The raw emotion of frontline Healthcare Professionals struggling through the unfolding COVID-19 pandemic has been vividly captured in a global research project created and run by ARU.
“We’ve been recording the practitioners’ own words in whatever form they might take, from songs to letters, social media, drawings, writings, vlogs and photos,” explains Dr Shreepali Patel, Director of StoryLab, about The Frontline initiative.
“It’s been an extraordinary and humbling experience, seeing and hearing such insights into how the pandemic unfolded, and the impact it had on those who were dealing with it face to face.”
The Frontline began when Shreepali saw a news story about nurse Dawn Bilbrough, who filmed herself crying after being unable to buy food following two days working on an intensive care ward.
There was widespread media coverage, which led to the setting up of dedicated shopping times for NHS staff.
“I’ve been fascinated with how the way people share their stories has changed,” Shreepali says. “The mobile phone has given them relatively easy access to new audiences, which can be very empowering.”
The project has been seed funded by the Arts and Humanities Research Council through the Research in Film Award, and run in partnership with Professor Topun Austin of The Rosie, part of Addenbrooke’s Hospital in Cambridge.
Working with fellow StoryLab researchers Dr Marques Hardin and Meghan Horvath, the team began to collect the stories of frontline health and care staff in the pandemic. They approached some via Twitter, where they had been sharing their thoughts and feelings, and others through hospitals, and using news stories about the project.
“It was all very gentle and completely voluntary,” Shreepali explains. “But we were amazed how many people did want to tell us about their experiences on the frontline, dealing with COVID-19.”
She was struck by the honesty and emotion which continually emerged from the stories.
“They talk about moral injury, how their voices were being drowned out by the media noise and political fighting. The anxiety and fear around the virus, not knowing enough about it and how to deal with it, and the continual need for innovation, adapting treatments and ways of working to try to save lives.”
But Shreepali hopes The Frontline project has helped those who have contributed.
“Many say it’s had a therapeutic effect, giving them a chance to reflect and helping them to understand and deal with what they’ve been through. Some have been deeply philosophical, like one consultant who has been writing about how we, as a society, perceive and approach death.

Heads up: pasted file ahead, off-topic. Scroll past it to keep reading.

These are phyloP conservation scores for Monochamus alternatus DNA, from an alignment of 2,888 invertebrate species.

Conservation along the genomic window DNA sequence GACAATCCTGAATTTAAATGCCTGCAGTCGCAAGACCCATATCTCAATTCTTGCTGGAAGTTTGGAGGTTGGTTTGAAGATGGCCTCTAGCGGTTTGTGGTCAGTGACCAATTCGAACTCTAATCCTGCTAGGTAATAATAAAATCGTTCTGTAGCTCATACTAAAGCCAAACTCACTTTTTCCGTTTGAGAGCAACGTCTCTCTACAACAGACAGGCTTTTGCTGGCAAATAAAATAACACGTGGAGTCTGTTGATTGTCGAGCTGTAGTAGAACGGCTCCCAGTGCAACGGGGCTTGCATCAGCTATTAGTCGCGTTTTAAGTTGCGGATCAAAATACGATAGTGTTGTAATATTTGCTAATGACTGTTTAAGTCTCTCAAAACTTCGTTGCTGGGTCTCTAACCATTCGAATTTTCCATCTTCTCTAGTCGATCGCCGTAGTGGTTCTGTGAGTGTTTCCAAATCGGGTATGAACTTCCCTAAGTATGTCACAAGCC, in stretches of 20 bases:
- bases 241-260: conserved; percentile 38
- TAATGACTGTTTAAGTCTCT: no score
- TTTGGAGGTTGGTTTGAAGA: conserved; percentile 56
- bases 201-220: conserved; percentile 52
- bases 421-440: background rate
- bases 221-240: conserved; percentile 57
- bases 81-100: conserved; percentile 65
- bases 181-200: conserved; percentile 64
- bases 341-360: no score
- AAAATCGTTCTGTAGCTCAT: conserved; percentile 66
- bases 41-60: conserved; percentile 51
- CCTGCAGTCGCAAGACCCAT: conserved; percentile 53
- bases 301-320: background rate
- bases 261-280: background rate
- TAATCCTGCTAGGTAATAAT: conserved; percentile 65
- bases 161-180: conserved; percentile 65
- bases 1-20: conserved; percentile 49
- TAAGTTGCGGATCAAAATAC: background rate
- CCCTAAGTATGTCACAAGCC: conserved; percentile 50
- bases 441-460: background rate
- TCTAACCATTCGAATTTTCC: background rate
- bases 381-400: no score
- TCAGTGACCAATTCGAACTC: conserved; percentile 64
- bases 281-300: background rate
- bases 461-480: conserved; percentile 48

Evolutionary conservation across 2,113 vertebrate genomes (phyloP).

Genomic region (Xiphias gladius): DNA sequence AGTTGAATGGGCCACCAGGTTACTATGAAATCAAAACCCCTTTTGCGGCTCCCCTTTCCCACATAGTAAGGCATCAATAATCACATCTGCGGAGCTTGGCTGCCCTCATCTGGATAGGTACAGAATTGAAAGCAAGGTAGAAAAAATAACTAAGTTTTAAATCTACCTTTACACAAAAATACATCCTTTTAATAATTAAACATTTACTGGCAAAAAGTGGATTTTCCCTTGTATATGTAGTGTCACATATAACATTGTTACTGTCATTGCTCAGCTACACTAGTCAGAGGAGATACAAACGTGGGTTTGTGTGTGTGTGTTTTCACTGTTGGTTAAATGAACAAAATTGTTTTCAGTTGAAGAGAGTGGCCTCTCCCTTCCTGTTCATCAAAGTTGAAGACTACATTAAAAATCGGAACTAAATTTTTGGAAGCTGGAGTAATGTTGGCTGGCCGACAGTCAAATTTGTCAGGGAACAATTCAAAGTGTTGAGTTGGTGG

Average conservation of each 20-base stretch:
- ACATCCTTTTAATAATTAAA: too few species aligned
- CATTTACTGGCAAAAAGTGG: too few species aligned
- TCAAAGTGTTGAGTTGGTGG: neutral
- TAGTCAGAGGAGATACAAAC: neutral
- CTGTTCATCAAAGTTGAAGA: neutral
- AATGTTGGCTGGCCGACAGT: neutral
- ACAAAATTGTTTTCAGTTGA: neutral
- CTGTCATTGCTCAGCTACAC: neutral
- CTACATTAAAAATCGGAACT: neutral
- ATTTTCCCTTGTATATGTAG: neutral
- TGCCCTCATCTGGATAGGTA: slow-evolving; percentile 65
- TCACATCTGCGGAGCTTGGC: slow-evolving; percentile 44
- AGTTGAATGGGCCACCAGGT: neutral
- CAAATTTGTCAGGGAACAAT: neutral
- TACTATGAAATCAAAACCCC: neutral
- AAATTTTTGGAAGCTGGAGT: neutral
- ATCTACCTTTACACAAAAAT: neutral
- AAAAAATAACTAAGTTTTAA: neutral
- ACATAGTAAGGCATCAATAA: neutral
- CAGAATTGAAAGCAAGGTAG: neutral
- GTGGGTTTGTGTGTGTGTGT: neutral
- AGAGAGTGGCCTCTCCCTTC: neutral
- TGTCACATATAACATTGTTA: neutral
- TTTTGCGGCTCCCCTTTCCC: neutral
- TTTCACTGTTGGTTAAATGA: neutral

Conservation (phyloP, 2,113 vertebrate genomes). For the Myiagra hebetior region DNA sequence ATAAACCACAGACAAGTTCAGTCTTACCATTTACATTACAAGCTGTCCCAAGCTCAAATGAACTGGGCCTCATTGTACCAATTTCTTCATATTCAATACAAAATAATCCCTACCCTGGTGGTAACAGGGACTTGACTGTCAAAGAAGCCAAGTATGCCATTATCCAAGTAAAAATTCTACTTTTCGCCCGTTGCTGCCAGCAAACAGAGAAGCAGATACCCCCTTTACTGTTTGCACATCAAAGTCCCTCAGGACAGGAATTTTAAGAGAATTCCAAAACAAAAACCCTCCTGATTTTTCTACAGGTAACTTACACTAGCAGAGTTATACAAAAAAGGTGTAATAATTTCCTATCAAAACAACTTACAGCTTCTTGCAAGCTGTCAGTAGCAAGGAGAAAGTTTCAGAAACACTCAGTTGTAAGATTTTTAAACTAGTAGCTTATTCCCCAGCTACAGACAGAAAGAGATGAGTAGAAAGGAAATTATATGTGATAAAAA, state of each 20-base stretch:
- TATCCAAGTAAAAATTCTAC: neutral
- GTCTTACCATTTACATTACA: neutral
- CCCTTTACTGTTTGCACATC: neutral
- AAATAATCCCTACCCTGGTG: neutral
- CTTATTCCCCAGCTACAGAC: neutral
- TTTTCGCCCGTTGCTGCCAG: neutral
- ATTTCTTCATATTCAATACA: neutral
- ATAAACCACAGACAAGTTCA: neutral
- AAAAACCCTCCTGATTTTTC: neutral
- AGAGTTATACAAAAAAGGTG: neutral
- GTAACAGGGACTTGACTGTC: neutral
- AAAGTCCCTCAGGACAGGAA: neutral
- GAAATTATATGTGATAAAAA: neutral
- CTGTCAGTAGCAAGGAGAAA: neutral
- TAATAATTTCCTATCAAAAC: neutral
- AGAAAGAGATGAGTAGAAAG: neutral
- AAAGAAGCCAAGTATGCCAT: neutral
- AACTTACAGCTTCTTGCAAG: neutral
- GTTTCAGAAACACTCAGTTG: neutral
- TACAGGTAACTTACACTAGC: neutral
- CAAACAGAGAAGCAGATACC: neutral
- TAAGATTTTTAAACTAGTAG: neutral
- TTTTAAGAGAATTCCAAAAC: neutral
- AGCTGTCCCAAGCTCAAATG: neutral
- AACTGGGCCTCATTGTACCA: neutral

“In all the ways which people have been telling their stories, for me the writing has really stood out. It’s been incredibly powerful. So dignified and thoughtful, without some of the anger and bitterness you might expect.
“But the emotion has still been raw. We’ve heard moving stories of the trauma of having to decide which patients to save, and which not. And also of replacing family, being at the bedside of people who are dying.
“All the while, these professionals have been dealing with such emotion while they also struggle with a lack of personal protective equipment, and no clarity about what they’re really dealing with in terms of the disease and government policy.
“Their call of duty really comes through, their commitment to their patients. But alongside that is a very real fear for their families, of bringing the disease home with them.”
Another notable feature of The Frontline stories is how many of the healthcare practitioners are using their experiences to contribute to their community.
“One doctor has been painting thought-provoking pictures of her colleagues during the pandemic, and is now selling them to raise money for a rest area for staff,” Shreepali reflects.
About 65 healthcare practitioners have shared their stories, mostly from the UK and United States. The Frontline remains open if others want to contribute. All the stories will be open source and available online to anyone who wants to learn from them.
A documentary is also being produced about the first lockdown, using the range of insights which have been shared.
“We hope The Frontline will increase the visibility and provide a better understanding of the lives of healthcare practitioners,” Shreepali says. “Which, in future, could mean improved professional training for them, and better support from politicians and lawmakers for this remarkable group of people.
“We’re also aiming to provide a clear understanding for future generations of what life was really like on the frontline of healthcare during this extraordinary period in our history.”